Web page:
The second denial of the end times pertains to the Word of God. The rejection of sound doctrine is a consequence of the first denial: Deny Yeshua, and the person will slowly move away from the Scriptures. A case history is Israel. In John 5:46, Yeshua told His people, If you believed Moses, you would believe Me; for he wrote about Me. Here, Moses stands for the Tanach, the Hebrew Scriptures. Since Messiah’s first coming, rabbinism had to move out of the Scriptures and develop a new religion, for they did not believe in Yeshua. Another case history is the church. For the last 2,000 years, the church has been following the same route as Israel and will eventually ask Yeshua to leave (Rev. 3:14-22).

There are many verses in the New Testament that speak of this form of denial. For example, 1 Timothy 4:1-2 states: Now the Spirit expressly says that in latter times some will depart from the faith, giving heed to deceiving spirits and doctrines of demons, speaking lies in hypocrisy, having their own conscience seared with a hot iron. According to this passage, the origin of any false teaching is demons. Just as the serpent said in the Garden of Eden, “Did God really say…” (Gen. 3:1), so it is today. The sheep are really in trouble when the shepherd starts speaking kindly of the wolf. This is when anti-biblical truth is adopted in a congregation. The doctrines of demons alienate believers from their God. Their conscience is seared with a hot iron. The Greek word for “seared,” kauteriazo, is the origin of the English word “cauterized.” It means “to sear with a branding iron,” “to deaden one’s spirit.” Farmers brand their cattle to indicate ownership. This is a way these demons claim one’s soul.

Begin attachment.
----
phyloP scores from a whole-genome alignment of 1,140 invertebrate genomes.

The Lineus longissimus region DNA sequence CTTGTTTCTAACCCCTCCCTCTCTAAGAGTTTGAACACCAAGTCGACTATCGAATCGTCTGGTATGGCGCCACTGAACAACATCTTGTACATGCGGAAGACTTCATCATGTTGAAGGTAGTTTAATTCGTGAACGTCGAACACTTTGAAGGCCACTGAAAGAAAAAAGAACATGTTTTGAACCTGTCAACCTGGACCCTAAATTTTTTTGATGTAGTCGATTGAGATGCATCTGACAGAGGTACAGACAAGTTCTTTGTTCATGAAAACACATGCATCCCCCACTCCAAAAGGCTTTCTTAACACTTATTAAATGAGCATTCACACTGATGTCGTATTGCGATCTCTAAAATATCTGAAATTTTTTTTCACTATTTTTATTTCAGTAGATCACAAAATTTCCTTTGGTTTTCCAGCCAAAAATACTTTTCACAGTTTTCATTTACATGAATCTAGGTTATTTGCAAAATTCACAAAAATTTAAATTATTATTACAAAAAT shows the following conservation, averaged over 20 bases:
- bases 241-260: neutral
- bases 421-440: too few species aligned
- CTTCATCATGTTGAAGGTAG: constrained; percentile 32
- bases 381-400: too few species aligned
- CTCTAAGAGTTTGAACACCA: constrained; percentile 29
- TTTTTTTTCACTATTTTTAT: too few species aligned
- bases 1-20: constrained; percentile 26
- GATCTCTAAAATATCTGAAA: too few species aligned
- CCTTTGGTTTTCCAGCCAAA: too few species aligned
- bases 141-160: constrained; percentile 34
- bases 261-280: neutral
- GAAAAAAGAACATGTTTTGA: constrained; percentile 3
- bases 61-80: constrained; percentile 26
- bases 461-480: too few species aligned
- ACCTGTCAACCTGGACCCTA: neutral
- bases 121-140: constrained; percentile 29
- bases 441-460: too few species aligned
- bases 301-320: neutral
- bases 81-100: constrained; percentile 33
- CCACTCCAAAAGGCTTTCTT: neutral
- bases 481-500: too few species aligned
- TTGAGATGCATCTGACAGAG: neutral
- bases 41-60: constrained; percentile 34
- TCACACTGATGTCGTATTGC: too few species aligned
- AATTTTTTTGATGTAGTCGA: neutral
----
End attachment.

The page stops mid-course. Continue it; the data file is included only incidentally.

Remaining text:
The Denial of the Faith

The third denial is the denial of the faith. Once one removes God and His Word, faith will fly away.

What is faith? Faith is saying “Amen” to God. It is the eye of spiritual sight by means of which we see God. It is the divine evidence and conviction of things not seen (Heb. 11:1). It is God-given. Paul warned in 1 Timothy 4:1 that in the latter days, some will depart from the faith. The Greek word for “depart,” apostēsontai, is of the same root as the term “apostasy,” which itself speaks of a divorcing. One divorces God, after knowing of Him.